Few Western scholars of the Middle East have exerted such profound influence as Edward William Lane. Lane’s An Account of the Manners and Customs of the Modern Egyptians (1836), which has never gone out of print, remains as a highly authoritative study of Middle Eastern society. His annotated translation of the Arabian Nights (1839–41) retains a devoted readership. Lane’s recently recovered and published Description of Egypt (2000) shows that he was a pioneering Egyptologist as well as Orientalist.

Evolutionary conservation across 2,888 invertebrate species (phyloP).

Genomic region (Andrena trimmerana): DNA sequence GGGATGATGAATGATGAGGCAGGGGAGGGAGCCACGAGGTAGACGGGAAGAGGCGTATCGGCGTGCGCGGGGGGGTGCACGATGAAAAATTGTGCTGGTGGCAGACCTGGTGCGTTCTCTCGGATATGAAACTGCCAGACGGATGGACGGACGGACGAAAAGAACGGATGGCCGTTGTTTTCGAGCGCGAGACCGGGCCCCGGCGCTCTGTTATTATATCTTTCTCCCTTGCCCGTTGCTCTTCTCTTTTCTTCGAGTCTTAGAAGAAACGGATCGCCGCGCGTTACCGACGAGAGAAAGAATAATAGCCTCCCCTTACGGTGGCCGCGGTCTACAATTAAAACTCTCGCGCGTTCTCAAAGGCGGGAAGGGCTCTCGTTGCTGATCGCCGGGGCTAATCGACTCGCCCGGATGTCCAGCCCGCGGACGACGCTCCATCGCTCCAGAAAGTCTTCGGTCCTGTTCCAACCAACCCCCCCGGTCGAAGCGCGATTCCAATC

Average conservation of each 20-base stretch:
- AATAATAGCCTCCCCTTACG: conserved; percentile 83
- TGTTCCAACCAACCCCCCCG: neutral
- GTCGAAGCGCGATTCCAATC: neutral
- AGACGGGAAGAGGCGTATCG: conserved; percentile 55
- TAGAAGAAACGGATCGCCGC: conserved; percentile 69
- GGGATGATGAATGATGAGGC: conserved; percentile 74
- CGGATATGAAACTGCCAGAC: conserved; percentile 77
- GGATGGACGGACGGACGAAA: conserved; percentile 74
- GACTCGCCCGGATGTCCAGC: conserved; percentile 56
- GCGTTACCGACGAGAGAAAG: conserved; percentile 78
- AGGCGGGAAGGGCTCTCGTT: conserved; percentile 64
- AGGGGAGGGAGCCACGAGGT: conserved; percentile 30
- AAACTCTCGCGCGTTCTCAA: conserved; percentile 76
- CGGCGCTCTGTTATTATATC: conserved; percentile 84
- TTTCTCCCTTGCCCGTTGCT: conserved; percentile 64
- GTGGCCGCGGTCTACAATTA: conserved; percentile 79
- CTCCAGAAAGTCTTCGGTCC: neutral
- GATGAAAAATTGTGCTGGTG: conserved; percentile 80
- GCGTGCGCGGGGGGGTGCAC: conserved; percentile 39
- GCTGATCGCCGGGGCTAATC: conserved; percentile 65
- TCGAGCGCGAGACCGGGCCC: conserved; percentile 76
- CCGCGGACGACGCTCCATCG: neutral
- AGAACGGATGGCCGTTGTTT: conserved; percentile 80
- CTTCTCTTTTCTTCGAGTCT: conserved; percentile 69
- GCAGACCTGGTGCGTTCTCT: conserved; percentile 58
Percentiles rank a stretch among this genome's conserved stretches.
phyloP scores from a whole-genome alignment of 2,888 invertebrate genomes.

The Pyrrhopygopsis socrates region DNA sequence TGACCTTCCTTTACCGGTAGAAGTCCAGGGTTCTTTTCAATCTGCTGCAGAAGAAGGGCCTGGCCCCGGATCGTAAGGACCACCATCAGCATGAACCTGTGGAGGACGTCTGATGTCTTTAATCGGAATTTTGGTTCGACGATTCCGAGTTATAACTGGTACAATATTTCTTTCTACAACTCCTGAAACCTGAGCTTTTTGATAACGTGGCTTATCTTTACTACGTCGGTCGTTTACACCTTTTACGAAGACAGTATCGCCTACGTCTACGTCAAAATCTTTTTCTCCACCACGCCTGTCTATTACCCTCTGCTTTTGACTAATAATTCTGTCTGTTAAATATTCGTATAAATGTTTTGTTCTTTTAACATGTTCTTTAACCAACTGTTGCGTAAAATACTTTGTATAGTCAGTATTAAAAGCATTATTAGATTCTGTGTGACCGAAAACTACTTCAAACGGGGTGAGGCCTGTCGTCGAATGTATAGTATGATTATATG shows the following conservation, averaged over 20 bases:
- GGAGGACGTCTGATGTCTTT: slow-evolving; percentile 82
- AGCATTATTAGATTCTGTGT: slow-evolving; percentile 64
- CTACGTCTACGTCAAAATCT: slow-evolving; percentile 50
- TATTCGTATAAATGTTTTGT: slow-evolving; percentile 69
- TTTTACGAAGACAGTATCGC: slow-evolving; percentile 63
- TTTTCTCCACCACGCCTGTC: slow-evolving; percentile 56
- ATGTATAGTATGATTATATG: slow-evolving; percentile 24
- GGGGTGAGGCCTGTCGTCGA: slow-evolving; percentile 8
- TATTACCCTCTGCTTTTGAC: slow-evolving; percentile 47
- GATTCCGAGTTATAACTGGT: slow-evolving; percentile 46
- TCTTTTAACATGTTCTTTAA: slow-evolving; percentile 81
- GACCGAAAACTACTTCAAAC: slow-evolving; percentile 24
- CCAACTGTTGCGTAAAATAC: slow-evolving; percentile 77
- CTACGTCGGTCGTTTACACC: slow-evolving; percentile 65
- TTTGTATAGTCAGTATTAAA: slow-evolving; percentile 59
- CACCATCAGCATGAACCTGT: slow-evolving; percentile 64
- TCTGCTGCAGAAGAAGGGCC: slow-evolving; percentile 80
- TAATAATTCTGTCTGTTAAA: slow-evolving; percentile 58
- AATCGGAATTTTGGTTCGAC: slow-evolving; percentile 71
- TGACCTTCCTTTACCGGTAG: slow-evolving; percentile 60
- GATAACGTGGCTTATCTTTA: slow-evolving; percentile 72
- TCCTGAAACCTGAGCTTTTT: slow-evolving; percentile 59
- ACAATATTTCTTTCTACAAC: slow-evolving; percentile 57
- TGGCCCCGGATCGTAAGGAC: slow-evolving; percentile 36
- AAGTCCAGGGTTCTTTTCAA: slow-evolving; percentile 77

The capstone of Lane’s career, the definitive Arabic-English Lexicon (1863–93), is an indispensable reference tool. Yet, despite his extraordinary influence, little was known about Lane himself and virtually nothing about how he did his work. Now, in the first full-length biography, Lane’s life and accomplishments are examined in full, including his crucial years of field work in Egypt, revealing the life of a great Victorian scholar and presenting a fascinating episode in East–West encounter, interaction, and representation.
Jason Thompson is the editor of Edward William Lane's Description of Egypt(AUC Press, 2000) and An Account of the Manners and Customs of Modern Egyptians(AUC Press 2003). He is the author of Sir William Gardiner Wilkinson and His Circle and A History of Egypt: From Earliest Times to the Present (Haus 2009).